Maud died in my grandfather Frederick’s house at 119 Holbrook Street, Heanor, on 22 July 1950, and like her husband she chose to be cremated rather than buried. Her effects were valued at £915 17s. 11d. Looking at Maud’s life it is perhaps remarkable how very different it looks to those of her siblings, who without exception all became involved with travelling fairgrounds. For whatever reason, Maud preferred to remain in and around Heanor for close to fifty years, dedicating herself to her family and the local community, but neither she nor her children ever tried to hide their traveller connections. Her sons stayed in touch with ‘the cousins’ for many years, some of them even working on their fairs for a time, and they remained Lings every bit as much as much as they were Englands.

England family group photograph
Left to right: my grandfather Frederick England, my grandmother Julia Mary England (nee Mills), great-uncle Norman England, Maud England (nee Ling), my aunt Gillian Maureen England, and great-uncle Albert England, c. 1940, 7 Grace Crescent, Heanor, Derbyshire.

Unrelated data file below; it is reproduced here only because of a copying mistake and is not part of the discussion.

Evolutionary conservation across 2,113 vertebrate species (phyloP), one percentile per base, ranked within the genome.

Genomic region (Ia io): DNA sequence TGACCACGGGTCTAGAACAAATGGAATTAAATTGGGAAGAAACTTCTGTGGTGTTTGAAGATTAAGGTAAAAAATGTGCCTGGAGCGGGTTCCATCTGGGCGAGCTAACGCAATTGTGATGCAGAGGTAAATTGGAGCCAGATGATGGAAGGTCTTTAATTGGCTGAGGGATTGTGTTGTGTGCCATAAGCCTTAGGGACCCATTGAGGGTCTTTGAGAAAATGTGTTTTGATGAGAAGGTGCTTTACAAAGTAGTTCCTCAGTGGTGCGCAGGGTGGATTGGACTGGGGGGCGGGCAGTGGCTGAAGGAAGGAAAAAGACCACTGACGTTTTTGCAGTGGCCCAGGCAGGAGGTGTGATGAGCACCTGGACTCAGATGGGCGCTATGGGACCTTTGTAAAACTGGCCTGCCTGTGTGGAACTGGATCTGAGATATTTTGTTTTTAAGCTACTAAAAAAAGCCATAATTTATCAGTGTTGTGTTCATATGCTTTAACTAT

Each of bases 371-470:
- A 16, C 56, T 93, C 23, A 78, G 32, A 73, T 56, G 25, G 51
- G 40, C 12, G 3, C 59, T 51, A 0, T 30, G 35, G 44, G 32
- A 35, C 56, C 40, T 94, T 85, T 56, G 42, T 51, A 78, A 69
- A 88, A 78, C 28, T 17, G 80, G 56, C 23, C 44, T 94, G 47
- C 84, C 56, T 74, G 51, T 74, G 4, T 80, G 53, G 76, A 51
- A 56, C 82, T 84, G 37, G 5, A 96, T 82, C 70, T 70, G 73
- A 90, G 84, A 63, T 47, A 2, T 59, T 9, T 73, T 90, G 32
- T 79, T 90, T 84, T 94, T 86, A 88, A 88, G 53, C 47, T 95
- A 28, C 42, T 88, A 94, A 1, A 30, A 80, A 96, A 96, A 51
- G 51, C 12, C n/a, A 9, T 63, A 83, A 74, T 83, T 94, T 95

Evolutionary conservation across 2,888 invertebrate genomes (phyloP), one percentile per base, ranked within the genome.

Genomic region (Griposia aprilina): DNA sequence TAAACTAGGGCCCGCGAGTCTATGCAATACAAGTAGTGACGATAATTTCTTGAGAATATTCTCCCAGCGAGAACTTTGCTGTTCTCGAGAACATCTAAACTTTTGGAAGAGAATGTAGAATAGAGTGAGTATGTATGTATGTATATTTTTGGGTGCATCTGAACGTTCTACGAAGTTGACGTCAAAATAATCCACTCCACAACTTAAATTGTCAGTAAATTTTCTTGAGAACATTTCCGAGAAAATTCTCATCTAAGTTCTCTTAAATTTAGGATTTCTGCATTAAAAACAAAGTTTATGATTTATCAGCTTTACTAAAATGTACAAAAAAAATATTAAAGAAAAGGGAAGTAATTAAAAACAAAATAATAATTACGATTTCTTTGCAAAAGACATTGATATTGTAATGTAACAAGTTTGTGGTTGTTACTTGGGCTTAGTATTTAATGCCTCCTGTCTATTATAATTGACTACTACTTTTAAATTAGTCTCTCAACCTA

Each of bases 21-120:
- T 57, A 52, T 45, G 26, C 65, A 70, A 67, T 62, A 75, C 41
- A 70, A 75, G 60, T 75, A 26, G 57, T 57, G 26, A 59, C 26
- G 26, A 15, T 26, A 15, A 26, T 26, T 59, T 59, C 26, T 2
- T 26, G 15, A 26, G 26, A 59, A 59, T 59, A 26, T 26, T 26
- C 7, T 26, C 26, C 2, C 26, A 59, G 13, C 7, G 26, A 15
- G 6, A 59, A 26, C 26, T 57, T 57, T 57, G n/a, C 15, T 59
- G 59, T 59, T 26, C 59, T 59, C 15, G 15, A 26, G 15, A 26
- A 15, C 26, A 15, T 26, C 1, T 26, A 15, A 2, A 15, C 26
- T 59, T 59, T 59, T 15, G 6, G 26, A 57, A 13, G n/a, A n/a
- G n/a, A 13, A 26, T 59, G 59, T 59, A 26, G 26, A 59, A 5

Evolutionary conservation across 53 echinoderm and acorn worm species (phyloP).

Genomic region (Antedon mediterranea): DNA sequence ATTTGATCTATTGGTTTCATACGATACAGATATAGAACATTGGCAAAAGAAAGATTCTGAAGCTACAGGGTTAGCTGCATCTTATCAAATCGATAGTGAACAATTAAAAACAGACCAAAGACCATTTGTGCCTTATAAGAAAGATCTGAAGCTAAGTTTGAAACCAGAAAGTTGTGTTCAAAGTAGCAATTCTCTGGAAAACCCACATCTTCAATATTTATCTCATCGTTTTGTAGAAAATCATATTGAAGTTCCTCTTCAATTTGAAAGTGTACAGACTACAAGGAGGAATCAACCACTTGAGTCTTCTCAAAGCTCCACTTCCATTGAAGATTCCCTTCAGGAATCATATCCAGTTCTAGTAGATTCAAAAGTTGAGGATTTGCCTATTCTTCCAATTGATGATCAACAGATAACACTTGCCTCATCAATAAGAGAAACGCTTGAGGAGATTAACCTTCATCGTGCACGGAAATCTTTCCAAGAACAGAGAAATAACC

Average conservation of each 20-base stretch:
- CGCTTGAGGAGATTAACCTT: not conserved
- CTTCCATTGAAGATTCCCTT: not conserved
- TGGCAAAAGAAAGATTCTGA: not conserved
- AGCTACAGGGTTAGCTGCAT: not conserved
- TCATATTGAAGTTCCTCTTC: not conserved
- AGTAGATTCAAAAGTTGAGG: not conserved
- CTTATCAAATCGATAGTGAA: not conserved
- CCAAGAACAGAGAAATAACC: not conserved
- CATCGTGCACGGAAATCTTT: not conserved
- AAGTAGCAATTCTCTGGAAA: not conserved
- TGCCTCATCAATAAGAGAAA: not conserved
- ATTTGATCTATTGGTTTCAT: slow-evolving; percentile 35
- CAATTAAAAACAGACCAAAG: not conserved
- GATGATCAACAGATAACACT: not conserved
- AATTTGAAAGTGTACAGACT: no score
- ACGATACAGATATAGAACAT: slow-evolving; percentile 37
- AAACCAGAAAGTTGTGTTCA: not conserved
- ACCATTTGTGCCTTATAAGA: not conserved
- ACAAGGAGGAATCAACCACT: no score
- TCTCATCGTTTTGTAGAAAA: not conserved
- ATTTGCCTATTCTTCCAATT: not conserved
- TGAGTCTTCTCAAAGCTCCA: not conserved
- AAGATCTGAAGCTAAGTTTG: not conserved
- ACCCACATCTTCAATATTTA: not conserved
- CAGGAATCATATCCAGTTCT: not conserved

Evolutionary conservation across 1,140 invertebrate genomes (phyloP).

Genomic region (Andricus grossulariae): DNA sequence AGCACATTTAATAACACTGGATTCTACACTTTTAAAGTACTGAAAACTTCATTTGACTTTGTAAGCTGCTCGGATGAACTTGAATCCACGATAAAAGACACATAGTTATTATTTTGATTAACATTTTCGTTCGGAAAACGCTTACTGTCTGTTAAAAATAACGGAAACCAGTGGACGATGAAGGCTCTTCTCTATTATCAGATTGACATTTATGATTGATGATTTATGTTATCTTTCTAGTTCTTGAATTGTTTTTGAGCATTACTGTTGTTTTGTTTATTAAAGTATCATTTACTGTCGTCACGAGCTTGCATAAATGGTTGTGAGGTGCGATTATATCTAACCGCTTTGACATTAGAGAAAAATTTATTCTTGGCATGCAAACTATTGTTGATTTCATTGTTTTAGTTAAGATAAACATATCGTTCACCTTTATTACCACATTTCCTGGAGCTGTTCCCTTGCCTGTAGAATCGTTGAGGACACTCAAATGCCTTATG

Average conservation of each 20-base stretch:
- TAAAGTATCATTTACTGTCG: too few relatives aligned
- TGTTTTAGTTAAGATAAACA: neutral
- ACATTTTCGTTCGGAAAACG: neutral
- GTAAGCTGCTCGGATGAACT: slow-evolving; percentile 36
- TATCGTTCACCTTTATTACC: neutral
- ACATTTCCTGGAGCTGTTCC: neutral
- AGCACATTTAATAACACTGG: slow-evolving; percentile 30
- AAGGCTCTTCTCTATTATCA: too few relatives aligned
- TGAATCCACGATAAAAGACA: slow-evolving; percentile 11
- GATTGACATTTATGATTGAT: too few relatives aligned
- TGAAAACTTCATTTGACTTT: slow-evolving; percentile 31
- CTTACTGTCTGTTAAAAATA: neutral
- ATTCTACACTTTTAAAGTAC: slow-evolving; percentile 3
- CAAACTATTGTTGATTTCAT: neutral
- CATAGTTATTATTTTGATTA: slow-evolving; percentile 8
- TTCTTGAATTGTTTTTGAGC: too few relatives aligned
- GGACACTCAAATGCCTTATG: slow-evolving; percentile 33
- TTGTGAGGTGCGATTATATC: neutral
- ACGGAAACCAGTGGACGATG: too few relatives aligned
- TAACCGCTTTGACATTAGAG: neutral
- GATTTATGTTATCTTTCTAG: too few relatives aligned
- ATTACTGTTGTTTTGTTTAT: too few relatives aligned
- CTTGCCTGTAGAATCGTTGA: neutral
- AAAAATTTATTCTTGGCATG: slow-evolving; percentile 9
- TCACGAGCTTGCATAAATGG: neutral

Maud England
Maud England (nee Ling), 1881-1950.

Sources:

Dallas, Duncan. The Travelling People. London: Macmillan, 1971.

Ling, John. John Ling’s Memories of a Travelling Life. Newcastle under Lyme: Fairground Association of Great Britain, 1992.

“Showmen’s Guild: Yorkshire Section.” The University of Sheffield. 2007. Accessed 14 April, 2016. https://web.archive.org/web/20140922135506/http://www.nfa.dept.shef.ac.uk/history/showmens_guild/yorkshire.html.

Weedon, Geoff, and Richard Ward. Fairground Art. London: New Cavendish, 2002.